The Journal scoops that Obama is formulating a broad plan to regulate pay in the financial industry to make sure incentives don’t encourage the kind of excess risk-taking that’s blown up the economy.

Among ideas being discussed are Fed rules that would curb banks’ ability to pay employees in a way that would threaten the “safety and soundness” of the bank — such as paying loan officers for the volume of business they do, not the quality. The administration is also discussing issuing “best practices” to guide firms in structuring pay.

At the same time, House Financial Services Committee Chairman Barney Frank (D., Mass.) is working on legislation that could strengthen the government’s ability both to monitor compensation and to curb incentives that threaten a company’s viability or pose a systemic risk to the economy.

This isn’t really surprising news, but it’s news all the same.

What’s really interesting is that the government isn’t limiting this initiative to Wall Street. It’s also looking at other financial sectors, including the mortgage business.

One thing not mentioned is that one of the ways the compensation issue presumably will be neutralized is by forcing financial institutions to be more boring by limiting the risk they can take. Less leverage means less profit means less pay, but, critically, it means less likelihood of a blowup.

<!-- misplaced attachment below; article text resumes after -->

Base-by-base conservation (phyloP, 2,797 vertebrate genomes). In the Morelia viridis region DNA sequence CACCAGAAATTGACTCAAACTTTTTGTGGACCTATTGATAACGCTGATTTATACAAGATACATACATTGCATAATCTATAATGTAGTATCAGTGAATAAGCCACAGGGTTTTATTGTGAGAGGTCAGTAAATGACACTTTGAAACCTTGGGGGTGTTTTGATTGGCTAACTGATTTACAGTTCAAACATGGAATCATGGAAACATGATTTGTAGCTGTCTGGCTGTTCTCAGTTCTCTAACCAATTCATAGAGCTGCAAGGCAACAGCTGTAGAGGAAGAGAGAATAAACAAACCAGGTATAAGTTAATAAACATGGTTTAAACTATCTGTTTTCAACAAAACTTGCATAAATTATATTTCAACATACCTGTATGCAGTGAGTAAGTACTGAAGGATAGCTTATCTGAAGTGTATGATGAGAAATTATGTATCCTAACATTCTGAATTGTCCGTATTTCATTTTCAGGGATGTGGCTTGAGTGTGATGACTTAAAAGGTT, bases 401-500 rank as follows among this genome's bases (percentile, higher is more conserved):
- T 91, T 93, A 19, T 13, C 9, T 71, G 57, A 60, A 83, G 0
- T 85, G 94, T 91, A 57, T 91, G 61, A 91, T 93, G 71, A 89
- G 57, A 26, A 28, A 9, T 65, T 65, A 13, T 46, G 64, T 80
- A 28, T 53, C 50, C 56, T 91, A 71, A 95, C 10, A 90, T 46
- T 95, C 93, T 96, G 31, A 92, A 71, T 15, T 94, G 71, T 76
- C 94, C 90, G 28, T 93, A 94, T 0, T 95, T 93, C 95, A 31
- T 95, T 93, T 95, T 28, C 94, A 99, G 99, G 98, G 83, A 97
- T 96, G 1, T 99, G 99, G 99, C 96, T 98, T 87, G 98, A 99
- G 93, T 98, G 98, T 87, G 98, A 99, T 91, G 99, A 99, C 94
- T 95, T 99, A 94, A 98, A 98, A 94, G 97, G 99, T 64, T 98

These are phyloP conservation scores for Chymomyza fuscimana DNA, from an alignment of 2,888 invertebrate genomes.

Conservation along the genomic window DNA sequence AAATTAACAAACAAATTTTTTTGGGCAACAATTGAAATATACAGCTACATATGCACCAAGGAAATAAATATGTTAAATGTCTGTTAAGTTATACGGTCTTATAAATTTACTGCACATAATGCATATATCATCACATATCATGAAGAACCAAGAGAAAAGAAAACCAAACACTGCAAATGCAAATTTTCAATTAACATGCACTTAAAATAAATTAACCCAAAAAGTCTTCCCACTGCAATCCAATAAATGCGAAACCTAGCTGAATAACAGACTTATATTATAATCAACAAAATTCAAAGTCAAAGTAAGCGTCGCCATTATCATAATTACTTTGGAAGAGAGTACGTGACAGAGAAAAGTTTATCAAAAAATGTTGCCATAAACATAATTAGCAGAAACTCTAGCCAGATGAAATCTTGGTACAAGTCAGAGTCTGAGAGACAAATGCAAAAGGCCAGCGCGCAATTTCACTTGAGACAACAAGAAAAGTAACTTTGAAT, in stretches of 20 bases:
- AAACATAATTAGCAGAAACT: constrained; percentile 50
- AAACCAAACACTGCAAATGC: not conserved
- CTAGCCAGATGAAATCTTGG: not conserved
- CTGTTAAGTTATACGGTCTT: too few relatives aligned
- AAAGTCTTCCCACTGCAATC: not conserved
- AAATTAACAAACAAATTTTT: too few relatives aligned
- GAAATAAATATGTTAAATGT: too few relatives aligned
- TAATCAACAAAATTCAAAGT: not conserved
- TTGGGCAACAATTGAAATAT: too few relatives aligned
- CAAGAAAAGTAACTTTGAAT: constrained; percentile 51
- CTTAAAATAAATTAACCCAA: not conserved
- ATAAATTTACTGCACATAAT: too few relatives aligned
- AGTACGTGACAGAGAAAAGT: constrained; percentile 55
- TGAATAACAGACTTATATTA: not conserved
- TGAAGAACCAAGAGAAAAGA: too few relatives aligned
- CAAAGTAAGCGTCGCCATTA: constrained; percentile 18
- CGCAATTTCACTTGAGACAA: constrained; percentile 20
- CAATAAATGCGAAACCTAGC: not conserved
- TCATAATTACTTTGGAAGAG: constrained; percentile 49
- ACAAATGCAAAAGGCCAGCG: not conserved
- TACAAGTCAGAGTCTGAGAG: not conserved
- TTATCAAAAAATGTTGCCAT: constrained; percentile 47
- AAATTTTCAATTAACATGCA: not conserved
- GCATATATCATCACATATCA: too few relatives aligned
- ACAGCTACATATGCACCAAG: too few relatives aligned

The Journal has an interesting bit of information here: The government already has the power to rein in pay, and has even used it—including under the Bush administration. Who knew?

Regulators have long had the power to sanction a bank for excessive pay structures, but have rarely used it. The Office of the Comptroller of the Currency last year quietly pressed an unidentified large bank to make changes “pertaining to compensation incentives for bank personnel responsible for assigning risk ratings,” a spokesman said. Since 2007, it has privately directed 15 banks to change their executive compensation practices.

The Obama administration goes to pains to emphasize that it’s not trying to dictate how much banks can pay just how incentives must be aligned, but that point is lost on the commenters on WSJ.com, who increasingly resemble a slightly upmarket Free Republic swarm.

Sure enough, the commenters on this story have been thrown into a fury, foaming about “socialism” and “serfdom.”

But this one, from “Jonathan Tholen” wins the Unintentionally Ironic Capitalist Prize:

I can’t believe I’m saying this, but this calls for unionization of financial experts and executives.

Thank you, Jonathan, for the Comment of the Week.

If you'd like to help CJR and win a chance at one of 10 free print subscriptions, take a brief survey for us here.

Ryan Chittum is a former Wall Street Journal reporter, and deputy editor of The Audit, CJR's business section. If you see notable business journalism, give him a heads-up at rc2538@columbia.edu. Follow him on Twitter at @ryanchittum.